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The Pro-Ject MaiA S2 is a ultra-compact integrated amplifier with incredible input flexibility. It offers all of the digital and analogue input options you can dream of, combined with an amplifier stage that delivers outstanding tube-like sound (Flying Mole modules) and a high-class 24bit/192kHz DAC.
Despite its small size, 9 source devices can be connected simultaneously:
- High-quality phono MM + high output MC preamp
- 3 analogue line level inputs (2x RCA, 1x 3,5mm jack)
- XMOS asynchronous USB 24bit/192kHz input for computer audio
- Digital coax input (up to 24bit/192kHz)
- 2 Toslink inputs (up to 24bit/96kHz)
- Wireless Bluetooth streaming (aptX capable) input with dedicated antenna
The improved case and board layout result in better shielding of electromagnetic interference, further improving the already excellent audio performance. No matter which input you choose, a real musical sound with lifelike characteristics is guaranteed.
This stylish amplifier offers low noise and solid output power for audiophile playback in smaller rooms around 25m, when partnered with good-quality speakers. Additionally a subwoofer or another power amplifier can be connected. A headphone 6,3mm connection is also provided. The included remote control makes usage a piece of a cake.
Power output: 2x 25W / 38W at 8 / 4 ohms
Signal-to-noise ratio: > 90dB (IEC -D)
Frequency response: 20Hz - 20kHz (+0dB, -0,5dB) (@8 ohm)
Analogue input: 2 pair RCA + 1 x 3,5mm line, 1 phono MM + high output MC (RCA)
Digital inputs: USB, RCA coax, 2 x Toslink, Bluetooth (aptX)
Speaker connectors: 4mm Ø banana plugs, spades connectors or naked wire
Headphone output: 6,3mm jack
Variable output: 3,5mm jack
Power supply: 20V/3A DC;100 - 240V, 50/60Hz
Standby Power consumption: < 0,5 watts
Dimensions W x H x D: 206 x 38 x 165 (176mm with sockets)
Weight: 925g without power supply
In the box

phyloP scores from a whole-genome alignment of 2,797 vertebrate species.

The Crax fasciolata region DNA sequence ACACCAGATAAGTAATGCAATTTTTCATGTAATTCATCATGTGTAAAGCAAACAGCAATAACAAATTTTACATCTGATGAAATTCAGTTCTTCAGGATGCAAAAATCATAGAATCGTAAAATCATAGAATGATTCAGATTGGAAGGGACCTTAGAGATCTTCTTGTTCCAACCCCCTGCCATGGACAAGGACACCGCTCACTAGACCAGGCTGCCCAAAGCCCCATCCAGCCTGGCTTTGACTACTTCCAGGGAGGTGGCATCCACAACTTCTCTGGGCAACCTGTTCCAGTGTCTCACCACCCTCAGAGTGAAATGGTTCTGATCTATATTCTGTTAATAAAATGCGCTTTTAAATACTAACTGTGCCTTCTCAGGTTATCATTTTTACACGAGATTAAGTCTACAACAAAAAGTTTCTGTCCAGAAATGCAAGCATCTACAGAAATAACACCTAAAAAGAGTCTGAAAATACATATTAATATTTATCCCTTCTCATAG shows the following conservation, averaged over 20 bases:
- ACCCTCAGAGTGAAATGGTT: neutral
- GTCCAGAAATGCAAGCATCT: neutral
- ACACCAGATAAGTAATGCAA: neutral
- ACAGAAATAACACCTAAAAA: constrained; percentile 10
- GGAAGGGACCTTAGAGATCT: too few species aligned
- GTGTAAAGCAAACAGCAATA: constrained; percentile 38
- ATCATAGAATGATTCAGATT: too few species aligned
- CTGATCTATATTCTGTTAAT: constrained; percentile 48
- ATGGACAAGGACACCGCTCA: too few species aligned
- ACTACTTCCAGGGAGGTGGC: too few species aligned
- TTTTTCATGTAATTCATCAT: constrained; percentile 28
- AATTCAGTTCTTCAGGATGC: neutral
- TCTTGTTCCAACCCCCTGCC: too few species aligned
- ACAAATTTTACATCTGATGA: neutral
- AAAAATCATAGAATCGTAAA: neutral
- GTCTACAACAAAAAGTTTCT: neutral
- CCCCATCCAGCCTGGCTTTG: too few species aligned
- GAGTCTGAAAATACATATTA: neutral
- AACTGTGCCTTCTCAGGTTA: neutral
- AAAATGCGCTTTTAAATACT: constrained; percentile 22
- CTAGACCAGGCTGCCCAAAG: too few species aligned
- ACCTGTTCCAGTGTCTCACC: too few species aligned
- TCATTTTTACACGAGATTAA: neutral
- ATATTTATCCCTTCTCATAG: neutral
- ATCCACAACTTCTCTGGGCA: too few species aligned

MaiA S2 integrated amplifier
More from Instant Classic
Why buy from Instant Classic?
Instant Classic is an online record and music system store from Melbourne, Australia.
We offer great upfront deals as well as Australia's first hifi subscription service. Our returns are no-fuss and we're all about treating our customers how we'd like to be treated.
We're available by email, phone, livechat, WhatsApp - whatever your flavour is. We're online during business hours of course, but we aim to get back to you pretty fast at any waking hour. Usually you'll hear back from us very quickly.
If you don't like your purchase for whatever reason within the first 50 days, we'll take it back! None of this 'product must be in brand new condition' nonsense - we want you to be happy. Just make sure it isn't damaged.
Is analogue better?
Vinyl is a cost-effective way to get into proper audio. Some experts argue it it gives a better experience than digital, with a lack of compression and a naturalness that’s hard to replicate.
Digital relies on a computerised interpretation of sound-waves. Turntables and records, however, maintain analogue integrity by translating these sound-waves into physical grooves and vibrations rather than 0s and 1s.
I liken turntables to coffee. They can be terrible or wonderful.
Rightly done, they'll produce a brilliant sound and last you a long time. But the bad ones sound gross and can damage your records.
It's all about materials and construction. A turntable is a mechanical instrument that needs to measure record grooves in a delicate way.
What to *avoid* in a turntable
This product page will run through what makes the Primary E such an ace deck for the money. But what shouldn't be inside a turntable is just as important as what is. Here's a summary of the things to avoid, and we've got more detail here.
Inbuilt speakers. This is baaaaad. They're small and tinny, so you'll be strangling whatever signal does come out of the record. But also the vibrations being inside the chassis create a feedback loop which goes back into your records.
A tonearm that's too short or made out of the wrong materials - this will interfere with the accuracy of what's embedded in the record. Small platters are bad too - they'll eventually warp your records due to the edge overhang.
Stylus and cartridge that put the wrong pressure on your records or are made out of bad materials. These will distort your sound and potentially damage your vinyl.
Cheaper motors that don't spin precisely in time. You'll hear higher or lower pitch in your music.